Jeffrey Dahmer’s Alcohol Addiction
When Did Jeffrey Dahmer’s Addiction to Alcohol Start?
Jeffrey Dahmer, one of the United States’ best-known serial murderers, has returned to the limelight again because of Netflix’s new true crime series Monster. He was known for his gruesome murders, cannibalistic tendencies, and other horrific experimental procedures to try and “zombify” victims via lobotomy and other methods. He murdered and dismembered 17 men and boys in total between the years of 1978 to 1991.
Dahmer began abusing alcohol early in his life. According to some sources, he began to drink regularly around the age of 13, in 1973. There is speculation that childhood trauma associated with a double hernia operation at four years old (after which he was certain his genitals had been removed and he had notably changed in demeanor), along with potential (unsubstantiated) psychological and sexual abuse, abandonment issues, and witnessing his mother struggling with mental illness herself could have been the root cause of his homicidal tendencies, and his alcoholism as well.
Jeffrey Dahmer’s story is a tragic example of how substance abuse can intertwine with deeper psychological issues and lead to devastating consequences. From his high school days in Ohio, Dahmer’s regular alcohol and drug use became apparent. He was often perceived as a loner and unpredictable, turning to alcohol, which he would drink covertly in class. His behavior, including pulling practical jokes, was so distinctive that it became known as “doing a Dahmer” among his peers.
Throughout his life until his arrest in the early 1990s, Dahmer was a functioning alcoholic, demonstrating how deeply entrenched his addiction was. His case underscores the complex and sometimes dark relationship between substance abuse and mental health issues, highlighting the importance of early intervention and comprehensive treatment that addresses both addiction and underlying psychological factors in drug rehab facilities Los Angeles.
A Psychiatrist’s Perspective on Jeffrey Dahmer
Dr. Park Dietz, a forensic psychiatrist, was the person who testified for the prosecution during Jeffrey Dahmer’s sanity trial. During his time on the stand, Dr. Dietz said that he found Dahmer’s alcohol abuse to have been a way to get through the murder and was trying to find people who would have homosexual relations with him through heinous acts. He proposed that Dahmer may not have killed people who wanted to perform these acts with him but used murder as a “means to an end.”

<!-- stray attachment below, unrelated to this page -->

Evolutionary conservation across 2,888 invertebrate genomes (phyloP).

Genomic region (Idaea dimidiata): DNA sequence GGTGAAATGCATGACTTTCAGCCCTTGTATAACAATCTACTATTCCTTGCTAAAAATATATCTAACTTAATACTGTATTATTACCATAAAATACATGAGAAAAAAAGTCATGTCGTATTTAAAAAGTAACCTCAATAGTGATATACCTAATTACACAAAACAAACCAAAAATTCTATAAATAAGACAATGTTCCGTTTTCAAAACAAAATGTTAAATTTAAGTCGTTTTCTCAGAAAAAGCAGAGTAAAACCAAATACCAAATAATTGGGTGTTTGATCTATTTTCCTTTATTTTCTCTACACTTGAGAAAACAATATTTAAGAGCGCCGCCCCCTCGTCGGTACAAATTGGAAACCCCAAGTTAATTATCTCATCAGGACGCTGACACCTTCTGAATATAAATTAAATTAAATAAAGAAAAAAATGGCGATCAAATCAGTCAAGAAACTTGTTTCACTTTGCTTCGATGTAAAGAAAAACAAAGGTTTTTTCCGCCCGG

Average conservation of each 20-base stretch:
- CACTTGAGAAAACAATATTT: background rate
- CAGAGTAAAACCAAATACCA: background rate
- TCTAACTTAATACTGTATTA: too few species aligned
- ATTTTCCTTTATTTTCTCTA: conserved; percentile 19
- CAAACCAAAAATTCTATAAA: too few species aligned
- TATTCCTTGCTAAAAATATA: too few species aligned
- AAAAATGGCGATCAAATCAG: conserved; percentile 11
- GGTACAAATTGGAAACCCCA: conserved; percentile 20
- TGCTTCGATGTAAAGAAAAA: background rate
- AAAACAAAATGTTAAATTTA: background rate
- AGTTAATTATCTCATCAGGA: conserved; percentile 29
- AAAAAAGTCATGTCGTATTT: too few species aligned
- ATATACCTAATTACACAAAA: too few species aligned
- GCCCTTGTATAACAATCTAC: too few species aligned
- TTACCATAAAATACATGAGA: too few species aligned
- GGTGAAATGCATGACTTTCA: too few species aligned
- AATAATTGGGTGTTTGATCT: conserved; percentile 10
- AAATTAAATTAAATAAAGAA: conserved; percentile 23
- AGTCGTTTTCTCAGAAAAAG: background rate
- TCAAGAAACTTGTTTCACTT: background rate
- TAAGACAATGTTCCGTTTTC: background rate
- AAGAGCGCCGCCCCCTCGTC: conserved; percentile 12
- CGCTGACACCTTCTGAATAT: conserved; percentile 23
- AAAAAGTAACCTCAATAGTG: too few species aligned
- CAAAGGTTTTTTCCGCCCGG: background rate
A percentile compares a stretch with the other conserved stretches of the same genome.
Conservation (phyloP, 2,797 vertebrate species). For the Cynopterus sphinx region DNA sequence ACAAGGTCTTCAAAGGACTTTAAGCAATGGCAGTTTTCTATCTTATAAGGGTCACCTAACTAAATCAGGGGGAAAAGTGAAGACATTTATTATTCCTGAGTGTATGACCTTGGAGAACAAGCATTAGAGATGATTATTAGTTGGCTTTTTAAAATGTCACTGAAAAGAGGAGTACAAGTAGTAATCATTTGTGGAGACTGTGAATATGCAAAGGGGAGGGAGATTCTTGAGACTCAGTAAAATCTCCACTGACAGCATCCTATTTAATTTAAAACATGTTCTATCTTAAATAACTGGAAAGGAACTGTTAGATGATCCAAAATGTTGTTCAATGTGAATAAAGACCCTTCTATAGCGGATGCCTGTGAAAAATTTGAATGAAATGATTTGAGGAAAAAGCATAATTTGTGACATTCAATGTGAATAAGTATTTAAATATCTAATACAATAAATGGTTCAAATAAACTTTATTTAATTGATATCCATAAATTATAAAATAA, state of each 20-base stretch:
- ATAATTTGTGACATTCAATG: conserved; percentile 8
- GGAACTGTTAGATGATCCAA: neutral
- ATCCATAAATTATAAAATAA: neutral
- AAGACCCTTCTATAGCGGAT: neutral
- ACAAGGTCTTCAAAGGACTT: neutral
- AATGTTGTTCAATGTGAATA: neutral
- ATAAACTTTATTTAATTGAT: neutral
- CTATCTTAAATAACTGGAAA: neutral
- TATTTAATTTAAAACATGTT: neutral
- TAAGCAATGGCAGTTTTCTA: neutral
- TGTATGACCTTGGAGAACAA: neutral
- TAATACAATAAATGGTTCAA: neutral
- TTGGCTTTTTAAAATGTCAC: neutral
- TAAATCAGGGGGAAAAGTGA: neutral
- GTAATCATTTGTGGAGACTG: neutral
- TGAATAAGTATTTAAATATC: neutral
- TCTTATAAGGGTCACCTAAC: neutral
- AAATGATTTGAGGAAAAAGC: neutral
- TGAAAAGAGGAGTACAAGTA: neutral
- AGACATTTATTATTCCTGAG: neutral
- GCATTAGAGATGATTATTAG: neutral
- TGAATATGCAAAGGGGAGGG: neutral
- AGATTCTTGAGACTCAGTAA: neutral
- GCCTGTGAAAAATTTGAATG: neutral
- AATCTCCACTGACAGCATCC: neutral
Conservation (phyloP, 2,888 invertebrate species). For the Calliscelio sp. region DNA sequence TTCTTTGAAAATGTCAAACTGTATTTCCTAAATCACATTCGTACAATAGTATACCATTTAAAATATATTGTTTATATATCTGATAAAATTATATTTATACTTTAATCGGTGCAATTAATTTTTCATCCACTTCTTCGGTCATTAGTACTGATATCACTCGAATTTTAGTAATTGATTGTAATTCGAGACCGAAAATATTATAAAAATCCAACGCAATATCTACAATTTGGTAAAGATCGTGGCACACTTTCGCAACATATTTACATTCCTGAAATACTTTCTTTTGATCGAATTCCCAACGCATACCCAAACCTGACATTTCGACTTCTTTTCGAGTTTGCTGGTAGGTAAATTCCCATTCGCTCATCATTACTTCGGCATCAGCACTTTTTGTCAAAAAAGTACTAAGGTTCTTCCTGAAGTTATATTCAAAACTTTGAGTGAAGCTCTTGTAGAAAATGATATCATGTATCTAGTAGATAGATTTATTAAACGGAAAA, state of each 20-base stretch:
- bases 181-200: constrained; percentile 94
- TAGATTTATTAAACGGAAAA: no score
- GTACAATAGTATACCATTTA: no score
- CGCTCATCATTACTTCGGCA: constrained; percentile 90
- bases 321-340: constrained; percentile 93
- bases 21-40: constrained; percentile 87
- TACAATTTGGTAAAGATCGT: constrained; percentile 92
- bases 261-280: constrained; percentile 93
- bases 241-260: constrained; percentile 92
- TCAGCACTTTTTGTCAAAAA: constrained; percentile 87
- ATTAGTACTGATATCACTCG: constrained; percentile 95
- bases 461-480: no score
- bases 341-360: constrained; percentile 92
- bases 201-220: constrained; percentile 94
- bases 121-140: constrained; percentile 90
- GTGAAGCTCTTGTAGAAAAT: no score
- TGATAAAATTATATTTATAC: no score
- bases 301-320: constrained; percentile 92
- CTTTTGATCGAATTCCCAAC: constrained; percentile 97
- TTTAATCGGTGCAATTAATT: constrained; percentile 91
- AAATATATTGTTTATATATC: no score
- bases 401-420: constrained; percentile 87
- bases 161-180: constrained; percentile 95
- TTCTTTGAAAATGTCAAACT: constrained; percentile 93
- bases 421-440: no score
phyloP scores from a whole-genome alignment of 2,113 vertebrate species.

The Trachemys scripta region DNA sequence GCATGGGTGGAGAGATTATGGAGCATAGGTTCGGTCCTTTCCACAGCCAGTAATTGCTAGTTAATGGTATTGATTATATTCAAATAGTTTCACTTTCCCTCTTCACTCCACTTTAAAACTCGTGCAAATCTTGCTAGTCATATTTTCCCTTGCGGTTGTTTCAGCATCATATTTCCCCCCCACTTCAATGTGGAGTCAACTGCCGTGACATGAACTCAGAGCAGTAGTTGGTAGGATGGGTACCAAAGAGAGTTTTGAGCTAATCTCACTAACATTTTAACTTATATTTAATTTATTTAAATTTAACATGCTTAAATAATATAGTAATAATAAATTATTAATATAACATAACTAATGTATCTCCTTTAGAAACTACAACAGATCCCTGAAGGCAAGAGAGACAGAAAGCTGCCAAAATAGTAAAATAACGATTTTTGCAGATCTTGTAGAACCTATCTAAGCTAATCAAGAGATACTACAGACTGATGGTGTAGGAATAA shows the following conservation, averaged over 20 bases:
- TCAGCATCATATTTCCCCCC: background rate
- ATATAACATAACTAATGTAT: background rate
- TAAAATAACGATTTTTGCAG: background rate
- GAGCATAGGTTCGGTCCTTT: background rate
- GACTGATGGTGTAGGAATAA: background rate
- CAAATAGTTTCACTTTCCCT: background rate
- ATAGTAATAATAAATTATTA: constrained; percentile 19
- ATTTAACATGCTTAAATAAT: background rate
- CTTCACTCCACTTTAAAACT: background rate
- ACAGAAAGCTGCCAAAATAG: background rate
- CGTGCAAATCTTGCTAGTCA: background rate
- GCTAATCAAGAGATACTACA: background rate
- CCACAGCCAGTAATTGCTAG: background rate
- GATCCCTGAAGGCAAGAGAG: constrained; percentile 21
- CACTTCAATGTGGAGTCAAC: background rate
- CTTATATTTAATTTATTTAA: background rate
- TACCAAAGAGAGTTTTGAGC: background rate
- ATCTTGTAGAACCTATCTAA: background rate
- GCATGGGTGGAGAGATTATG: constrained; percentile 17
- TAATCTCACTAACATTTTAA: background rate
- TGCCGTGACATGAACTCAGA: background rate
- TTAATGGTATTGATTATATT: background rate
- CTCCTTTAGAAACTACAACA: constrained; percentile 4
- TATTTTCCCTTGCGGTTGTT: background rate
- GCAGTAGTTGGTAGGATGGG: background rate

He was officially diagnosed with borderline personality disorder, schizotypal personality disorder, and a psychotic disorder but was found legally sane at trial. His mental health issues, childhood trauma, being bullied as a teen, and his alcohol use disorder were the reasons behind his crimes. He was excessively rational, did not enjoy killing, and drank to numb the painful emotions that accompanied each murder.
How Alcohol Played a Role in Jeffrey Dahmer Murders
Alcohol abuse played a large role throughout Jeffrey Dahmer’s life. From his high school antics, he then enrolled at Ohio State University in 1978 but dropped out soon after due to his drinking problem. He then enrolled in the U.S. Army in 1979, where he was drinking heavily, but was able to get training to be a medical specialist and was sent to Germany as a combat medic. During his second year, his superiors noticed he was using alcohol abuse as a way to get out of service, showing up drunk, and after an unsuccessful period of time spent in an alcohol abuse program, he was discharged as “unsuitable for military service due to alcohol abuse” and upon returning home was soon arrested for disorderly conduct and violating public open container laws. He then moved in with his grandmother in 1981, arrested again in 1982 for drunk, disorderly conduct, and indecent exposure.
This alcohol abuse and criminal activity pattern lasted the rest of his life. Further murders were committed, with most victims meeting at clubs and bars. It is theorized that his alcohol abuse was a way to deal with self-loathing due to his homosexuality, and it was also a coping mechanism he used to numb his emotions as he killed his victims.